Between 2013-2016, God began a process of dismantling that stronghold, which came to a head January 6, 2017. On that day, I gave myself to my God and my family in a new way. Those seasons led me into an even more difficult season, when my wife of 14.5 years died suddenly at 36, and I was left a Widower and father to two boys, then 10/13. Between 2018-2019 God purged the old me through trials by fire.

With the help of friends, confidants, counselors, and my late-wife; I came through those fires a different man. My kids have often commented on how I’ve changed. One of the hallmarks of leadership, per Paul’s letter to Timothy, is a man who managed his household well. So my kids affirmation have given me the courage to keep going.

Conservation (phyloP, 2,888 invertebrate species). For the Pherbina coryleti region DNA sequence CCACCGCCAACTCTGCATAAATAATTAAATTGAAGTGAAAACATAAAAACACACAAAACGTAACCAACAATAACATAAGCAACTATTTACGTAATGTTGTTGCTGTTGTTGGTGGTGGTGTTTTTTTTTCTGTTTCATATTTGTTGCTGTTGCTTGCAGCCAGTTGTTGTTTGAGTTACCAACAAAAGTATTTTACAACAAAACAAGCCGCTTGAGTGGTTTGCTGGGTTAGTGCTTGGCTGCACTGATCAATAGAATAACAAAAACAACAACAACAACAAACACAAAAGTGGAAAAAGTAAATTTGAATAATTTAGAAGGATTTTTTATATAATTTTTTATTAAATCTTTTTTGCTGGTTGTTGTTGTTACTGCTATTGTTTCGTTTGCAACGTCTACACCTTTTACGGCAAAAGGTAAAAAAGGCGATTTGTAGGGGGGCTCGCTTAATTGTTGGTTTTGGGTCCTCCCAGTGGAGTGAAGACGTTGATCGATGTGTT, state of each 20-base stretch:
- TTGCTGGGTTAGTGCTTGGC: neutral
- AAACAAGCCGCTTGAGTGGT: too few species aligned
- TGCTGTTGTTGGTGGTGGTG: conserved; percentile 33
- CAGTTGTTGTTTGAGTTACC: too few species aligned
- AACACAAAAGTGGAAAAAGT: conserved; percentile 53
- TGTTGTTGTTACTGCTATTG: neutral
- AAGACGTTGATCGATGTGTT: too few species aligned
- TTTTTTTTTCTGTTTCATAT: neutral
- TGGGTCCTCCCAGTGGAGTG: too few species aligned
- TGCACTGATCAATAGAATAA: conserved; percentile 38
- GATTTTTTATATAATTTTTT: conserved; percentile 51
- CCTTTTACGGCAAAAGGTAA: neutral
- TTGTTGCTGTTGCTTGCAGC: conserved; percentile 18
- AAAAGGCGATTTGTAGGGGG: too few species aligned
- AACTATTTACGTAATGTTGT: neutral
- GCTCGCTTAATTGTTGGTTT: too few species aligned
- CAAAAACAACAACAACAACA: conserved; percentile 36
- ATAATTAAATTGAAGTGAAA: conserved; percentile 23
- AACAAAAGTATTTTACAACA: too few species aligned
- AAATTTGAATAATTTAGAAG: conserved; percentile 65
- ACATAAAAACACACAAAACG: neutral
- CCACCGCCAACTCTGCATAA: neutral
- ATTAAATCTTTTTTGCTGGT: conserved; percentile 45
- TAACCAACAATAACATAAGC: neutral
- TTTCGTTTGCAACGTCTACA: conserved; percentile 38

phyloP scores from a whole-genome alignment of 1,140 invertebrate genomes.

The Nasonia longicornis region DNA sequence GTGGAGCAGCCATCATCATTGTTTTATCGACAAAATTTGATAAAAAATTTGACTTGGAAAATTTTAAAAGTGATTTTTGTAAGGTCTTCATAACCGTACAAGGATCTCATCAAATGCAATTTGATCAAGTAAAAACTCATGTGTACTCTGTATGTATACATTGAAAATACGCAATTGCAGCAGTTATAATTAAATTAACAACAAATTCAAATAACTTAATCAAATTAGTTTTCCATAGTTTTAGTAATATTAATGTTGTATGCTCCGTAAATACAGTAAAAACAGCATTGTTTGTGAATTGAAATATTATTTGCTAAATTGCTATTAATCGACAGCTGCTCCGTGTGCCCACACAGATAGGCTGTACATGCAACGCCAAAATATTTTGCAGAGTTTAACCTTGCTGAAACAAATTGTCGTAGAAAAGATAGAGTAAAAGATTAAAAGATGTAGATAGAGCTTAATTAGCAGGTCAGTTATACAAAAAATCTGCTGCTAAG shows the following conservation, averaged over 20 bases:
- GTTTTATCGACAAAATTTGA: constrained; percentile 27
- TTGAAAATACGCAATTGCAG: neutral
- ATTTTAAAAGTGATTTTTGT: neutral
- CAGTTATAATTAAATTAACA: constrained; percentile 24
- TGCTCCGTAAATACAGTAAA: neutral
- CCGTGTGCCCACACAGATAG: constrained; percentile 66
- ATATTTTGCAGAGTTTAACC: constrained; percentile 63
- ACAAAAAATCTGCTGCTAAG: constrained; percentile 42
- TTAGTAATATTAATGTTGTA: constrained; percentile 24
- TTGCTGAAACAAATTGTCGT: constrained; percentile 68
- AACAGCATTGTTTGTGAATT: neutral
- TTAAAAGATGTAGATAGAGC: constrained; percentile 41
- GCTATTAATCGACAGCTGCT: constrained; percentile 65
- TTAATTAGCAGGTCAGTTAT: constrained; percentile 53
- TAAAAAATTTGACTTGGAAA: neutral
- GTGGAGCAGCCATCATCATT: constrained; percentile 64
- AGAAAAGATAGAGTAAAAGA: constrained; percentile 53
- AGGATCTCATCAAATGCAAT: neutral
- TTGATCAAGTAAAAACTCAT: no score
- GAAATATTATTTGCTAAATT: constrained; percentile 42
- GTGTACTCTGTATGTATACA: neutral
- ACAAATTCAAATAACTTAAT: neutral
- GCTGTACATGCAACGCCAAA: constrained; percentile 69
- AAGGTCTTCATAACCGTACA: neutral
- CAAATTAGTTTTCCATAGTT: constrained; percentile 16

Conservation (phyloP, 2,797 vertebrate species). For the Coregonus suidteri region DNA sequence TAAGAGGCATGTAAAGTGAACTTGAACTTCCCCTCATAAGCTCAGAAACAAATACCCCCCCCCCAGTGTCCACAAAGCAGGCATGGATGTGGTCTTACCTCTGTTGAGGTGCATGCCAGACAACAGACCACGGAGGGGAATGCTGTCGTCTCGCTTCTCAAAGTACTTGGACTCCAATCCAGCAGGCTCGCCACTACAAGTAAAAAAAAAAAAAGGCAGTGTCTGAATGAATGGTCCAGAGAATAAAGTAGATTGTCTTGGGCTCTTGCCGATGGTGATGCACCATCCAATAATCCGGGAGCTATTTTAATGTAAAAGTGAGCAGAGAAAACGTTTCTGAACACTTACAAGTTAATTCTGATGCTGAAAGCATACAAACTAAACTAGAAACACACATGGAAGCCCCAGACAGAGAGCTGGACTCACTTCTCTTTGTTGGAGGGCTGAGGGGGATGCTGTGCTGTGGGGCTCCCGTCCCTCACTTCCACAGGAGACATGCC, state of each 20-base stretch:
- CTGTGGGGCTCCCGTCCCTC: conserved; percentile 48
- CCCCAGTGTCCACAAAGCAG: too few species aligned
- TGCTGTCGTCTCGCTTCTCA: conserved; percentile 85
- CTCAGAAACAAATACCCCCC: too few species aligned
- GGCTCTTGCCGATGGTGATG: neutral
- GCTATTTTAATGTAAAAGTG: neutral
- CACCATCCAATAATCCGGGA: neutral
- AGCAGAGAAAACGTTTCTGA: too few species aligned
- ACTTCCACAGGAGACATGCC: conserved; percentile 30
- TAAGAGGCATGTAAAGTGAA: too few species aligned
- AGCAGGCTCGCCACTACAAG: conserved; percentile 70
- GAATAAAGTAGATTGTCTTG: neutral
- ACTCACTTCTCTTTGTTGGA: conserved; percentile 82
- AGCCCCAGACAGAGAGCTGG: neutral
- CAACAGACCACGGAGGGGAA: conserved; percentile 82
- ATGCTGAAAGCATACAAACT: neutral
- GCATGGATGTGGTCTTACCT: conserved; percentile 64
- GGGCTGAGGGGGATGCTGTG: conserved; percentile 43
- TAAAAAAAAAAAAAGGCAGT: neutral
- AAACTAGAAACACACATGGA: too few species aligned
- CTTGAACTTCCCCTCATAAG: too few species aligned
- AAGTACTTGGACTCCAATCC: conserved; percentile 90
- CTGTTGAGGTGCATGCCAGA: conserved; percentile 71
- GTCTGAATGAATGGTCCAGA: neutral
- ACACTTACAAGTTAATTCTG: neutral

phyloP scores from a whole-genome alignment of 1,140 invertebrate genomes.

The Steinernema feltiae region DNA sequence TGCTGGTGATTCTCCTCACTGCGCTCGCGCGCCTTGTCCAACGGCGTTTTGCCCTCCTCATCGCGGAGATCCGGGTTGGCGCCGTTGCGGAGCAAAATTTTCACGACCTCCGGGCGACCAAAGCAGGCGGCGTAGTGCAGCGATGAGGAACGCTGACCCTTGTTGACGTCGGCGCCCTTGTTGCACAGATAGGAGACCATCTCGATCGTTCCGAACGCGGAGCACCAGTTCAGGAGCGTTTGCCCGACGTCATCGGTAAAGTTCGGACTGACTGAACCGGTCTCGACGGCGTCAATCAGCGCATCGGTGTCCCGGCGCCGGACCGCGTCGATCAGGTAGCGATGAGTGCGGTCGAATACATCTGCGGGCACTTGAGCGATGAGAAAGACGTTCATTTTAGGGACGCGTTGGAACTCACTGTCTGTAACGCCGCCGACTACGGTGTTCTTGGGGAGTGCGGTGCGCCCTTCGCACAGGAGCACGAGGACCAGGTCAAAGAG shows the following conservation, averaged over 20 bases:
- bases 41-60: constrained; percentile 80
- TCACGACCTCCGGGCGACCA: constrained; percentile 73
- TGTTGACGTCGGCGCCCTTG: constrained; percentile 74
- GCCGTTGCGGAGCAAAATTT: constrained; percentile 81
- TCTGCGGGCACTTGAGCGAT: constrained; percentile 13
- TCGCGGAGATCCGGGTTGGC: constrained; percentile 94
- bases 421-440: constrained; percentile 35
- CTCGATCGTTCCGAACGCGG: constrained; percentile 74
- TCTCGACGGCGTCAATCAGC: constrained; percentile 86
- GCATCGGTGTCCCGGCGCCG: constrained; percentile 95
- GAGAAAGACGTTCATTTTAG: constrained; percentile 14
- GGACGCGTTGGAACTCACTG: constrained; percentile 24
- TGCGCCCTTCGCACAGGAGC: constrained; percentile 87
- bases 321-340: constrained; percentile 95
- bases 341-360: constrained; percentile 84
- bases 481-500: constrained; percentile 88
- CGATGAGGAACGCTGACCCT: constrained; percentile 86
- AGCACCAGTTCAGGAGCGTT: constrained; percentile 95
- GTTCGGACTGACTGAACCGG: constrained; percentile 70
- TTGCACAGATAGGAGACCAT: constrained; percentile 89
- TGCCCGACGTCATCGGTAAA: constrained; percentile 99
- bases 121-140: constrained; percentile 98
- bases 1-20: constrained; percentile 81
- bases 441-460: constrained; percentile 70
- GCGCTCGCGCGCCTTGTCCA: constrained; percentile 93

Do I struggle still? Yes in some ways, no in others. Yet, the real lesson is that the struggle itself is irrelevant. It is not who we are or what we do that makes us fit for the master’s use. It is His Calling, and submitting to his calling that makes us fit.

Who am I to pastor or teach God’s Word? The answer is, the one who God has chosen. That’s it. Moses was a murder and stuttering reject who fled his people and lived for 40-years in obscurity before being brought to the center of attention as God’s chosen mouthpiece.

Even when his unbelief cost him part of the job and God had to bring on Aaron as a concession (plan B), Moses was still the chosen one.